Why does efficacy vary?

Variations in the protective effect of the BCG vaccine have been attributed to different factors including differences in exposure to mycobacteria in the environment, the genetic characteristics of the population, differences in the virulence of the M. tuberculosis, high risk of re-infection, differences in the BCG strains and nutritional differences. The different methodologies used in the studies have also been identified as a contributing factor to the variations. 16,38,39,42,46

Protective effect of BCG against infection

In addition to the protective effect against serious forms of TB, it is generally accepted in the literature that the BCG vaccine can prevent the infection from becoming an active illness. The results from a recent study carried out on children exposed to domestic contact with TB cases in Turkey suggested a protective effect of 40% against infection. These results were gathered using the ELISpot test which serves as a much better indicator of infection from the M. tuberculosis than the tests used previously, such as the PPD.37 These results offer a new perspective on the extent of the protective effect of BCG to prevent infection, but should be interpreted with some caution, since the immunological markers for TB infection still require further study.

Length of protection

The literature presents evidences of a decline in the protective effect of BCG over time.19,40 A recent clinical control study reported that the general protective effect of BCG was 55% (31% - 77%) after 60 years of compliance among American Indians and Alaska Natives.3 In Brazil, where the protective effect of the first dose applied after birth is considered satisfactory, the effect was 39% (9% - 58%) in adolescents aged between 15 and 20, pointing to the longevity of the first dose's effect over two decades.4



Adverse events (AE) resulting from the BCG vaccine are infrequent, according to the literature. The risks of local adverse events occurring range from 0.01 to 6.0 per 1,000 live births.25 Adverse events that involve the spread of the infection, six to 12 months after receipt of the vaccine, are more rare. In Brazil, the occurrence of such events were found to be one case per 5,990 for the first dose of the BCG vaccine and one case per 2,580 for the second dose. These differences were not statistically significant and all reactions were classified as local.15

In Brazil, the Ministry of Health recommends that the BCG vaccine be administered in maternity wards to the following groups: all healthy new-born babies weighing 2kg or more; HIV positive children; children born to mothers who have Aids, who are tuberculin-negative and show no symptoms; non-reactive health professionals; non-reactive military professionals; and the indigenous population. A double dose is recommended for those who have domestic contact with Hansen's disease. The contraindications are: new-born babies weighing less than 2kg; generalized infection or dermatological infection in the area where the vaccine was administered; immunosuppressants; adults who are HIV-positive, irrespective of symptoms; those with congenital immunodeficiency.**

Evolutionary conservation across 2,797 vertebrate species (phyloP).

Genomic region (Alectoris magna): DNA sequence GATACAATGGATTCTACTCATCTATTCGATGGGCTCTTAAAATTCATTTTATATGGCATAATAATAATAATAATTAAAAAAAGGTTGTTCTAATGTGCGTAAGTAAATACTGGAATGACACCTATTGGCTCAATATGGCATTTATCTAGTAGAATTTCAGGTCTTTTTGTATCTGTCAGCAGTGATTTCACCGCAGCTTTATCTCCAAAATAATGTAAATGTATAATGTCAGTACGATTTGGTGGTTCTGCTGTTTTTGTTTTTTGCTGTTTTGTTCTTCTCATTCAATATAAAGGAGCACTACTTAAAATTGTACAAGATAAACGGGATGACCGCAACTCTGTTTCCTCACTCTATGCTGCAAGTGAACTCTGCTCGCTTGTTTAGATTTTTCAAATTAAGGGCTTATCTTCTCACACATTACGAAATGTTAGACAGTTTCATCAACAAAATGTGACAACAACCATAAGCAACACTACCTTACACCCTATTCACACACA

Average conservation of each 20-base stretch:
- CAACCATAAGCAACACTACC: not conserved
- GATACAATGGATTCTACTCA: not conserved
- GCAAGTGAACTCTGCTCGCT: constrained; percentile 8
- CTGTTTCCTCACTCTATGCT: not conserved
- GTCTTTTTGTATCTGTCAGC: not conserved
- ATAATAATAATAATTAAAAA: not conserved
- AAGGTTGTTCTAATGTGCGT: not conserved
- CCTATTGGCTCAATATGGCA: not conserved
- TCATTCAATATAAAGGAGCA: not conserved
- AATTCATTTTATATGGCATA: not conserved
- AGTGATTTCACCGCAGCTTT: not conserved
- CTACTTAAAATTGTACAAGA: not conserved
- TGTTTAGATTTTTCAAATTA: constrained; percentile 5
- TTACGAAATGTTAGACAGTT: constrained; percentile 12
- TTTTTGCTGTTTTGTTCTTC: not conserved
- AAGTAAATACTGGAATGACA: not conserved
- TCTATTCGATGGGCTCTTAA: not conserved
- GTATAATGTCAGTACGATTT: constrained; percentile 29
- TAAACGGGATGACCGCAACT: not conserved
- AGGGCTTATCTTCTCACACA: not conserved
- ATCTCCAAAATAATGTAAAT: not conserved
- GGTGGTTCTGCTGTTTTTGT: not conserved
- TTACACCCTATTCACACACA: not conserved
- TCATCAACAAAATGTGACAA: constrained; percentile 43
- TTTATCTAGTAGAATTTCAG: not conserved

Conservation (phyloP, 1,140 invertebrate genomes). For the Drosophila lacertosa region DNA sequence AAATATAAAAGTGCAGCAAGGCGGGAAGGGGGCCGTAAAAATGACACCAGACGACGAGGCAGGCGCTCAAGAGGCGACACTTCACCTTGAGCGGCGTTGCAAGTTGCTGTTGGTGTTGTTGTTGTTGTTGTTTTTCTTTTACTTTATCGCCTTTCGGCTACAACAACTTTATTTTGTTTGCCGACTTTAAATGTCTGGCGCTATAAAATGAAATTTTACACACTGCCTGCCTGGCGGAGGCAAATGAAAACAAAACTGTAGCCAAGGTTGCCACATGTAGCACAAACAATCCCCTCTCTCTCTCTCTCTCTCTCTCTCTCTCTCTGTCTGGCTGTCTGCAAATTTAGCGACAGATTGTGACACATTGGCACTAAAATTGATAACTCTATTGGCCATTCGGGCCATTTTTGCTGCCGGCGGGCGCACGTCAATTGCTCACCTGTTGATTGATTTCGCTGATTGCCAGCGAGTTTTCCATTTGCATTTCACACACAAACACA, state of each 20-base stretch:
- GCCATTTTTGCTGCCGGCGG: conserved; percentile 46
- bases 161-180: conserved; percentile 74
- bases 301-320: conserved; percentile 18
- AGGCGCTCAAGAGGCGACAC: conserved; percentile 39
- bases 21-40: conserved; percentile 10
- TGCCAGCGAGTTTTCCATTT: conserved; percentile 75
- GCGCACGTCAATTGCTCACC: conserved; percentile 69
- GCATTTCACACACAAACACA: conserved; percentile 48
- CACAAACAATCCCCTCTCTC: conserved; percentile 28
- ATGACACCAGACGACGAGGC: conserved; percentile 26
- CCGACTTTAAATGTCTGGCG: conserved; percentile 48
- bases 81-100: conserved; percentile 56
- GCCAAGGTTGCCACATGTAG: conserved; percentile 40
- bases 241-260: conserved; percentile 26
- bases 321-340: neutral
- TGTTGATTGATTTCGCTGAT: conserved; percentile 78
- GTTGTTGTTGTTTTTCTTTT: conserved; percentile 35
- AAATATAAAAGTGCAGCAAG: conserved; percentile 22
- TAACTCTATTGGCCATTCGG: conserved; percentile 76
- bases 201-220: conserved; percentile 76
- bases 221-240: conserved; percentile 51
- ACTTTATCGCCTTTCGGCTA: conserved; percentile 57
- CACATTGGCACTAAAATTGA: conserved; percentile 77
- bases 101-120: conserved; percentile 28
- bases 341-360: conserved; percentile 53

The use of vaccines with live attenuated bacilli may pose risks to individuals who are HIV positive. Despite of this, in 1987 the WHO concluded that the benefits of providing the BCG vaccine to all children in countries that present high incidences of TB are greater than the risks of adverse events occurring among HIV-positive groups. In these countries, vaccination is recommended as standard, but is suspended for children who are HIV positive and show symptoms. Countries with low prevalence of TB do not administer the BCG vaccine to these groups. In 2004, this recommendation was revised to include the proposal that vaccinated children whose mothers are HIV-positive should be accompanied to detect for the occurrence of possible adverse events.49,50

More recent studies report on the occurrence of those events associated with the BCG vaccine in children who are infected by the HIV virus. Such events generally involve localized reaction and the occurrence of lymphadenitis, or the spread of the BCG infection.30 Studies that are prospective or that use a comparative group were not found, nor ones that use a denominator to estimate risk. The protective effect of the first dose of the BCG vaccine among HIV-positive individuals was low, ranging from zero to 22% for all forms of TB.1,5 A review of a series of 21 cases of adverse events that occurred in Canada between 1993 and 2002 included seven deaths, one of which was an HIV-positive individual.14 In South Africa, a hospital based study reported 25 events, 17 of which were among HIV-positive patients (11 were localized events and six were remote from the area where the BCG had been administered) with 11 deaths. This was a relatively high frequency and led the authors to raise the issue of a possible relationship between the Danish strain and the occurrence of adverse events.20 Seven of the patients who died were taking anti-retroviral therapy (HAART). Hesseling et al20 propose a revision to the classification of adverse events related to BCG among children who are HIV-positive.